The shuttered clinic location in Lower Moyamensing
Neighbors watched with interest in early July as the shuttered doctor’s office at 2326 S. 12th St. in Lower Moyamensing was reopened. Then, they began to wonder: What kind of doctor’s office needs an armed guard on site? The answer was a clinic dispensing suboxone, which, like methadone, is given to people addicted to opiates. The community organized, protests were held, 1st District Councilman Mark Squilla and Licenses & Inspections were called in (the clinic didn’t initially have a use permit) — and within a couple weeks, the clinic was shut down. Except it wasn’t.
Rochelle Williams, who ran the clinic, Solutions in Re-covery, with oversight from Dr. Clarence Verdell, applied for a new use permit on July 22 for 4949 Frank-ford Ave., in Frankford, a neighborhood saturated with addiction-recovery houses. She received one the same day. That location is three miles from where neighbors have been fighting a public legal battle against a methadone clinic called The Healing Way.
Lawmakers say it’s time there was more public input regarding such clinics. Squilla tells CP he wants to call hearings in the fall. He thinks such clinics should be allowed only by special zoning exception, rather than by right. In Harrisburg, state Rep. Kevin Boyle (D-Northeast Philly) has been pushing to make the process, for methadone clinics at least, more transparent. But currently, L&I doesn’t have discretion in issuing use permits; the clinics may operate by right in many locations. After L&I gave a permit to The Healing Way, the Zoning Board of Adjustment overturned it. But the Court of Common Pleas reversed the ZBA’s decision.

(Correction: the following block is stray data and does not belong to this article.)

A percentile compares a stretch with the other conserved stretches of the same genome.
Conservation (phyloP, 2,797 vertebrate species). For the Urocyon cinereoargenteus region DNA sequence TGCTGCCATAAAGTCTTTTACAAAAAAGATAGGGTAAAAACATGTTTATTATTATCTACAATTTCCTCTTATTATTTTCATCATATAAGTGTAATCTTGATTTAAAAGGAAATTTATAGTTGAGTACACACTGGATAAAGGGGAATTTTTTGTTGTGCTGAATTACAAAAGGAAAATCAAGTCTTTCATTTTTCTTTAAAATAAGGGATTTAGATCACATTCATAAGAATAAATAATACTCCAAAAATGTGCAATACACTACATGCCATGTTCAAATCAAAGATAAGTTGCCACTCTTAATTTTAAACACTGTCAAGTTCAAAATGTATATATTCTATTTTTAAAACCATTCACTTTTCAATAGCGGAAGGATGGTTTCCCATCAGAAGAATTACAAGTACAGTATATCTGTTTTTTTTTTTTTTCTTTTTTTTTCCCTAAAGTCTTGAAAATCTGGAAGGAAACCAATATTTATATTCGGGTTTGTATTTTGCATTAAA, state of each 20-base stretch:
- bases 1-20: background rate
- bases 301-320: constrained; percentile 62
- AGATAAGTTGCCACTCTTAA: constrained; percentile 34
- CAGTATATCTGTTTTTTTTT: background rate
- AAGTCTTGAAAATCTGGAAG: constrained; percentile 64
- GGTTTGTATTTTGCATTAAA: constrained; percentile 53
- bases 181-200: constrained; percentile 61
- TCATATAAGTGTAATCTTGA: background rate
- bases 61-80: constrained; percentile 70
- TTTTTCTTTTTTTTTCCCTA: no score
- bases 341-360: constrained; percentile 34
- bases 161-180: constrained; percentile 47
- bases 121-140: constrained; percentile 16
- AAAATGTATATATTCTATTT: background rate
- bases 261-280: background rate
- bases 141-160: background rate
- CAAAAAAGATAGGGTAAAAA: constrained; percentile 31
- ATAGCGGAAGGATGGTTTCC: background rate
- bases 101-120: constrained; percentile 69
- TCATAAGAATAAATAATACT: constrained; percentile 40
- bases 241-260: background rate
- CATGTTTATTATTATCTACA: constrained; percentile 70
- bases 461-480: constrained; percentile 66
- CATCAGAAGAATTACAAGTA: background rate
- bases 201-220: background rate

A neighbor of the LoMo site said the clinic was out of place on his quiet block, near several schools. “They were a little unsavory,” he says of the patrons. Squilla says his office had 20 or 30 phone calls the first day the clinic opened. But, he says, “By law, they could still be there. They decided to move on their own. They just didn’t want to deal with the protest in the community.” Squilla says it’s a testament to the power of an organized neighborhood.
Verdell, though, tells a different story: He says 15 or so men would loiter outside his office daily until police came, that his life was threatened, and that he had reason to fear violence against his staffers or even arson. He believes opponents “had issues with a black doctor in their community,” and that “the councilman got suckered into something really ugly, and so did L&I.” He added: “People were saying the place looked like Camden, and refused to accept the fact that the people we were treating were their own sons and daughters.”
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